We conducted two studies to determine the potential influence of delays in blood processing, type of anticoagulant, and assay method on human immunodeficiency virus type 1 (HIV-1) RNA levels in plasma. The first was an experimental study in which heparin- and EDTA-anticoagulated blood samples were collected from 101 HIV-positive individuals and processed to plasma after delays of 2, 6, and 18 h. HIV-1 RNA levels in each sample were then measured by both branched-DNA (bDNA) and reverse transcriptase PCR (RT-PCR) assays. Compared to samples processed within 2 h, the loss (decay) of HIV-1 RNA in heparinized blood was significant (P < 0.05) but small after 6 h (bDNA assay, -0.12 log(10) copies/ml; RT-PCR, -0.05 log(10) copies/ml) and after 18 h (bDNA assay, -0.27 log(10) copies/ml; RT-PCR, -0.15 log(10) copies/ml). Decay in EDTA-anticoagulated blood was not significant after 6 h (bDNA assay, -0.002 log(10) copies/ml; RT-PCR, -0.02 log(10) copies/ml), but it was after 18 h (bDNA assay, -0.09 log(10) copies/ml; RT-PCR, -0.09 log(10) copies/ml). Only 4% of samples processed after 6 h lost more than 50% (>/=0.3 log(10) copies/ml) of the HIV-1 RNA, regardless of the anticoagulant or the assay that was used. The second study compared HIV-1 RNA levels in samples from the Multicenter AIDS Cohort Study (MACS; samples were collected in heparin-containing tubes in 1985, had a 6-h average processing delay, and were assayed by bDNA assay) and the British Columbia Drug Treatment Program (BCDTP) (collected in EDTA- or acid citrate dextrose-containing tubes in 1996 and 1997, had a 2-h maximum processing delay, and were assayed by RT-PCR). HIV-1 RNA levels in samples from the two cohorts were not significantly different after adjusting for CD4(+)-cell count and converting bDNA assay values to those corresponding to the RT-PCR results. In summary, the decay of HIV-1 RNA measured in heparinized blood after 6 h was small (-0.05 to -0.12 log(10) copies/ml), and the minor impact of this decay on HIV-1 RNA concentrations in archived plasma samples of the MACS was confirmed by the similarity of CD4(+)-cell counts and assay-adjusted HIV-1 RNA concentrations in the MACS and BCDTP.  (+info)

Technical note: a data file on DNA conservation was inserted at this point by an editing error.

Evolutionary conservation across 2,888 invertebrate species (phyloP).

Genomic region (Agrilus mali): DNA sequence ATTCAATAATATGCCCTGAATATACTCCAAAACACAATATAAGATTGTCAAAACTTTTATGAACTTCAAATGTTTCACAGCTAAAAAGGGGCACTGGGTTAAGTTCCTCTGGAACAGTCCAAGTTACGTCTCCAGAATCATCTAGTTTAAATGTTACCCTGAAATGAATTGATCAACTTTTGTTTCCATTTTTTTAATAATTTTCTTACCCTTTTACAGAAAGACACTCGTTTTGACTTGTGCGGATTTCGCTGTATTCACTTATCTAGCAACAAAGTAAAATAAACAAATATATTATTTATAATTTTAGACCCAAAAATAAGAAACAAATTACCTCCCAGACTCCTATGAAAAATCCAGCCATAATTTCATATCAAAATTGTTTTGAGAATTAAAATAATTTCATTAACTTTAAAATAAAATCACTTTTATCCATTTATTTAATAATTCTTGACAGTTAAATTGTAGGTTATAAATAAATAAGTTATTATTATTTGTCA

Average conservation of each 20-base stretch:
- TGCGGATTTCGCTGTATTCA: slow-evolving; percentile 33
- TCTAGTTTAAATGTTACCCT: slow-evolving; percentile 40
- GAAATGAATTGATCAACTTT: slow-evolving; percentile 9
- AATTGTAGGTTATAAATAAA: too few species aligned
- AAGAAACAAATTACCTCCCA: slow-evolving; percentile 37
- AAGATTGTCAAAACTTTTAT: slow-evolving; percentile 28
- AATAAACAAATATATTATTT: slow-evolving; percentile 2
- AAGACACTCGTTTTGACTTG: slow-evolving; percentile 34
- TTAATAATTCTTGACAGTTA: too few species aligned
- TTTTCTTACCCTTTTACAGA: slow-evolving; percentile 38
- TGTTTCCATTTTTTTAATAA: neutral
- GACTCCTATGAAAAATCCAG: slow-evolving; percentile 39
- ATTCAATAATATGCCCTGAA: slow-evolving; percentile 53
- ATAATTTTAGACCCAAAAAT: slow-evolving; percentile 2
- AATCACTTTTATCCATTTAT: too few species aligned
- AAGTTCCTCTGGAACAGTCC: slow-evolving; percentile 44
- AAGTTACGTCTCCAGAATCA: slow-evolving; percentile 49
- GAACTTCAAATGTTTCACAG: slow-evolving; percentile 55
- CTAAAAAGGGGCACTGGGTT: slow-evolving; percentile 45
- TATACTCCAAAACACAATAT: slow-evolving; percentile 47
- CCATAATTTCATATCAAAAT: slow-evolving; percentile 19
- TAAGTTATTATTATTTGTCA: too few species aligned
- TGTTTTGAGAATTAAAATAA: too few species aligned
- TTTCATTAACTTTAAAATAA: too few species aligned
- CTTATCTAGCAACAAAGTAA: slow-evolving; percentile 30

Performance of the Affymetrix GeneChip HIV PRT 440 platform for antiretroviral drug resistance genotyping of human immunodeficiency virus type 1 clades and viral isolates with length polymorphisms. (4/961)

The performance of a silica chip-based resequencing method, the Affymetrix HIV PRT 440 assay (hereafter referred to as the Affymetrix assay), was evaluated on a panel of well-characterized nonclade B viral isolates and on isolates exhibiting length polymorphisms. Sequencing of human immunodeficiency virus type 1 (HIV-1) pol cDNAs from clades A, C, D, E, and F resulted in clade-specific regions of base-calling ambiguities in regions not known to be associated with resistance polymorphisms, as well as a small number of spurious resistance polymorphisms. The Affymetrix assay failed to detect the presence of additional serine codons distal to reverse transcriptase (RT) codon 68 that are associated with multinucleoside RT inhibitor resistance. The increasing prevalence of non-clade B HIV-1 strains in the United States and Europe and the identification of clinically relevant pol gene length polymorphisms will impact the generalizability of the Affymetrix assay, emphasizing the need to accommodate this expanding pool of pol genotypes in future assay versions.  (+info)

Determination of hepatitis C virus genotype by direct sequence analysis of products generated with the Amplicor HCV test. (5/961)